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Publication numberUS3705202 A
Publication typeGrant
Publication dateDec 5, 1972
Filing dateMay 12, 1971
Priority dateMay 12, 1971
Publication numberUS 3705202 A, US 3705202A, US-A-3705202, US3705202 A, US3705202A
InventorsStephen N Massie
Original AssigneeUniversal Oil Prod Co
Export CitationBiBTeX, EndNote, RefMan
External Links: USPTO, USPTO Assignment, Espacenet
Alkylation of aromatics with olefins
US 3705202 A
Abstract  available in
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Claims  available in
Description  (OCR text may contain errors)

United States Patent O 3,705,202 ALKYLATION OF AROMATICS WITH OLEFINS Stephen N. Massie, Palatine, Ill., assignor to Universal Oil Products Company, Des Plaines, Ill. No Drawing. Filed May 12, 1971, Ser. No. 142,819 Int. Cl. C07c 3/52 US. Cl. 260-671 C 18 Claims ABSTRACT OF THE DISCLOSURE An alkylatable aromatic hydrocarbon is alkylated with an olefinic hydrocarbon at a temperature in the range from about 45 F. to about 600 F. in the presence of a catalyst comprising a molybdenum-carbon monoxide compound in which the molybdenum is present in the compound in a zero valence state.

BACKGROUND This invention relates to a process for alkylating an alkylatable aromatic hydrocarbon with an olefinic hydrocarbon. More specifically, this invention relates to a process for producing an alkylaromatic hydrocarbon from an alkylatable aromatic and an olefin in the presence of a catalyst comprising a molybdenum-carbon monoxide compound in which the molybdenum is present in a zero valence state.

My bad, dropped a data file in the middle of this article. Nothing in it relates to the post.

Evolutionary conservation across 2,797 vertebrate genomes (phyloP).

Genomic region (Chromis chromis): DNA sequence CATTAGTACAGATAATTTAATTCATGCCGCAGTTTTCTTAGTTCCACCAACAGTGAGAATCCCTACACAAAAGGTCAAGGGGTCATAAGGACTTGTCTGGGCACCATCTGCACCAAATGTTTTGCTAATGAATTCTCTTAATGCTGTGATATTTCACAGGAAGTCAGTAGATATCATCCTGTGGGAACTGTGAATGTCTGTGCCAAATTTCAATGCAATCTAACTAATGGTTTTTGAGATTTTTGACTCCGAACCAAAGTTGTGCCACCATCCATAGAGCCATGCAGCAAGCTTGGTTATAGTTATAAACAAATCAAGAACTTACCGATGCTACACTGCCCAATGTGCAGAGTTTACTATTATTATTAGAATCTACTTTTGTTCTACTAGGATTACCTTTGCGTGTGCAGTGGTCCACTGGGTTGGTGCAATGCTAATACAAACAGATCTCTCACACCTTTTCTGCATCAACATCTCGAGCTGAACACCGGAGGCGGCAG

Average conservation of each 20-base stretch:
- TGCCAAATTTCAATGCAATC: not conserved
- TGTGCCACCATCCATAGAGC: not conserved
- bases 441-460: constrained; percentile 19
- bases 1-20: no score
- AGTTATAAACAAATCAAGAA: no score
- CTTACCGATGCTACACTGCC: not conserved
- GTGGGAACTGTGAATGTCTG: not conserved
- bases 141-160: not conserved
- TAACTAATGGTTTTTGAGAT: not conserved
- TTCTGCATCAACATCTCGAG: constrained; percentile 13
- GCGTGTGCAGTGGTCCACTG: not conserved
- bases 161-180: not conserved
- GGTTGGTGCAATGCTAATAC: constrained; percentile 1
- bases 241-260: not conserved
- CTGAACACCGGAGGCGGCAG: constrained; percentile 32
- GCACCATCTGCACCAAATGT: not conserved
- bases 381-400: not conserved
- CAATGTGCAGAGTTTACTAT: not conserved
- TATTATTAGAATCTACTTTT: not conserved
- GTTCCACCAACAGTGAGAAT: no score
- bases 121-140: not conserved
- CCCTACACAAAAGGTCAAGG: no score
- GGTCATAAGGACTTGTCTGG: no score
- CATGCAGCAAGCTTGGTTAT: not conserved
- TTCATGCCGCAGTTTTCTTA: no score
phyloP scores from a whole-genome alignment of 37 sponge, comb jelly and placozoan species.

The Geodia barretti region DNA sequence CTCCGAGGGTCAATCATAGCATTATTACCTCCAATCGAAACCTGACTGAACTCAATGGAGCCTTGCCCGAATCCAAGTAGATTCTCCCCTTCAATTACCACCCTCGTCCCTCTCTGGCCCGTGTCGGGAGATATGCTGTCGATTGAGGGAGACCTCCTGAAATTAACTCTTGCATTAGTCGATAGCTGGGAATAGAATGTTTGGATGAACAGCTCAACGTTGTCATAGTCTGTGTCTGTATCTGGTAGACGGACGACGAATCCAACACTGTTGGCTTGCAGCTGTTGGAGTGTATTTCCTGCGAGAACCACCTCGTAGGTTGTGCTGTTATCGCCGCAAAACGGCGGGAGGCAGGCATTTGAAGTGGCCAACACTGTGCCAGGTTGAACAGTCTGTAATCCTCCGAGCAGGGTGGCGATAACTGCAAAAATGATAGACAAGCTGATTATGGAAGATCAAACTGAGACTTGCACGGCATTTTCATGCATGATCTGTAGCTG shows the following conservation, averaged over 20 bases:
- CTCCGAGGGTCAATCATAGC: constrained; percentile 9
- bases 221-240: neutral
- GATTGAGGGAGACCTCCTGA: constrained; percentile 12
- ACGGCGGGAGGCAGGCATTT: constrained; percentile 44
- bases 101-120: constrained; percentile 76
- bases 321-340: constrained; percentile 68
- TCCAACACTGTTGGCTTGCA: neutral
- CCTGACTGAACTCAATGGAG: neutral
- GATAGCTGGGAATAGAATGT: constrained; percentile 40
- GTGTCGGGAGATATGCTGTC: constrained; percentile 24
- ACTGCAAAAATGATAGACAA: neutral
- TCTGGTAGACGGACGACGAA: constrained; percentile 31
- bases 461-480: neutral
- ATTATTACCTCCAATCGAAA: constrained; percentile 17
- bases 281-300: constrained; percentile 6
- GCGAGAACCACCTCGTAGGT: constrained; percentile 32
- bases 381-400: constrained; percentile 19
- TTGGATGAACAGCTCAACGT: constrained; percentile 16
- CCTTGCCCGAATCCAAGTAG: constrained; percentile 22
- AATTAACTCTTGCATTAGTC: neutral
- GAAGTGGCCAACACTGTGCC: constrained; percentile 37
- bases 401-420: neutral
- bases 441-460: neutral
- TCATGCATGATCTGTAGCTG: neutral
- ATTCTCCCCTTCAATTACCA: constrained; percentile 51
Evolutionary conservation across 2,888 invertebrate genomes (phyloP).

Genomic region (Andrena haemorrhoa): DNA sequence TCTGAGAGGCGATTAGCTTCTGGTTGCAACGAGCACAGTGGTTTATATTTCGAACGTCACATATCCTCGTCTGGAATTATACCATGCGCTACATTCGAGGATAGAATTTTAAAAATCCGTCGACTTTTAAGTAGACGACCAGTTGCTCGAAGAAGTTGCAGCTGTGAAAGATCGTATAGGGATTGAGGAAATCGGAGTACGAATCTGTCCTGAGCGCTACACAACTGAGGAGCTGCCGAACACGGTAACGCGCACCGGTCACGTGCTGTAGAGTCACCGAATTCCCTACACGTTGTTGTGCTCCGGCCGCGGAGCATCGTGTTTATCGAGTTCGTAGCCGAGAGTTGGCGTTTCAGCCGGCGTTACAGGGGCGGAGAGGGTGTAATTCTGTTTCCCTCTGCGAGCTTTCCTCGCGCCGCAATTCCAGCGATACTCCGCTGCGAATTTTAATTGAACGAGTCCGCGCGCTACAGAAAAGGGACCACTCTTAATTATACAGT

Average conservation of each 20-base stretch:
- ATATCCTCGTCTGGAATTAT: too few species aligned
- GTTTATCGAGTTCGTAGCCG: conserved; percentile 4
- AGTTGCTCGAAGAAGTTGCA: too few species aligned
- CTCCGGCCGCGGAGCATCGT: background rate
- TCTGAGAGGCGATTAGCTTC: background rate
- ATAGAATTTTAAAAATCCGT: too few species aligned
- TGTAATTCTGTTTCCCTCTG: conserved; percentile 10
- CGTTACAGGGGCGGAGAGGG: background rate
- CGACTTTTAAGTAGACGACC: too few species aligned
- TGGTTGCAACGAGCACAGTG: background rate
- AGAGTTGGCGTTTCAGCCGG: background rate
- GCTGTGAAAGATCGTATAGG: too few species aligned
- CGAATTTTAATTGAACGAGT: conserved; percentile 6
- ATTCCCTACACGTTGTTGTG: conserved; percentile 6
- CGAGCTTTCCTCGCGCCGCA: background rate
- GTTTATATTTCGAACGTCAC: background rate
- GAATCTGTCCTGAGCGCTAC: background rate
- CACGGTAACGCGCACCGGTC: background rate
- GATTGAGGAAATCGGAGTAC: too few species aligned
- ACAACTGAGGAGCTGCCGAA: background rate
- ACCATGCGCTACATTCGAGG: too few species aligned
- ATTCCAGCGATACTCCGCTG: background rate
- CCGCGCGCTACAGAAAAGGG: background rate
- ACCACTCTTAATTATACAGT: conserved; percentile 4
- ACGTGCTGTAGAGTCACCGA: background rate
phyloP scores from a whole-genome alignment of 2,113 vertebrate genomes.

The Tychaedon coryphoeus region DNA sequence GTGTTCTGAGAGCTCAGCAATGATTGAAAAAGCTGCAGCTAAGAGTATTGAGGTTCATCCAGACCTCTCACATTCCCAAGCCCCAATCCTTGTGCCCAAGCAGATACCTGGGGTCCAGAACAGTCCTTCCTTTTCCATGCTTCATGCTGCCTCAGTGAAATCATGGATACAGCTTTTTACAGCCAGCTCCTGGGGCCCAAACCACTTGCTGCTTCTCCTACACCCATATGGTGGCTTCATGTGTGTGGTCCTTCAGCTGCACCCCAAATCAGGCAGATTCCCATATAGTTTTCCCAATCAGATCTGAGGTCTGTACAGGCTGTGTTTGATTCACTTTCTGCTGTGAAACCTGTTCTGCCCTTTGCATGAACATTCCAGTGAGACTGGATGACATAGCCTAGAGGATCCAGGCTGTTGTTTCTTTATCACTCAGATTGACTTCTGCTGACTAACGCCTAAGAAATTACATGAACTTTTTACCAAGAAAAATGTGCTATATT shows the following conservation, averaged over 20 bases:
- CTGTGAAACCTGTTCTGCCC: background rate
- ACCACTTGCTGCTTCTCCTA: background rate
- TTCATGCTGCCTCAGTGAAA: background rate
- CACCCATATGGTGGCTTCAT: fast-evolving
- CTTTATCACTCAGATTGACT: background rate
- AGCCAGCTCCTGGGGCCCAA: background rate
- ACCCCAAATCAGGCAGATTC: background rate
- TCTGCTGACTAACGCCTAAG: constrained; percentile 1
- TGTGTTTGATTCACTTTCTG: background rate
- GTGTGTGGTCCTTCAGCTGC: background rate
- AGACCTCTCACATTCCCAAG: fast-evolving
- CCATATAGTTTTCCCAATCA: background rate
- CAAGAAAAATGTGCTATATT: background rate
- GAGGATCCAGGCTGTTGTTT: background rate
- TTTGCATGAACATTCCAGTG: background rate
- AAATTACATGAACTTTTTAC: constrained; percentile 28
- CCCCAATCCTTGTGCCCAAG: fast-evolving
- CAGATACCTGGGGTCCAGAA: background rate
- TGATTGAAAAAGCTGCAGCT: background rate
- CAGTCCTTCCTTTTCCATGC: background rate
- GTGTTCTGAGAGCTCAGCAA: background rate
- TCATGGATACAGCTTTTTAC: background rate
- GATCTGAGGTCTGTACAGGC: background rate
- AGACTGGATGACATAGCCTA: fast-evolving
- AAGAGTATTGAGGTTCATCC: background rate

Alkylaromatic compounds are useful as raw material in the production of polymers and resins. For example, ethylbenzene may be dehydrogenated to form styrene, which can be polymerized to form a commonly used plastic. Similarly, cumene may be oxidized to form phenol, which is used to provide phenolic resins. In another aspect, alkylaromatics having C -C alkyl side chains are useful in the preparation of detergents. Thus, a process for producing alkylaromatics provides a method for obtaining useful and economically desirable products.

BRIEF DESCRIPTION OF THE INVENTION Therefore, it is an object of this invention to provide a process for producing an olefin-aromatic hydrocarbon reaction product.

Another object of this invention is to provide a process for alkylating an alkylatable aromatic hydrocarbon with an olefinic hydrocarbon utilizing a catalyst comprising a compound of molybdenum and carbon monoxide.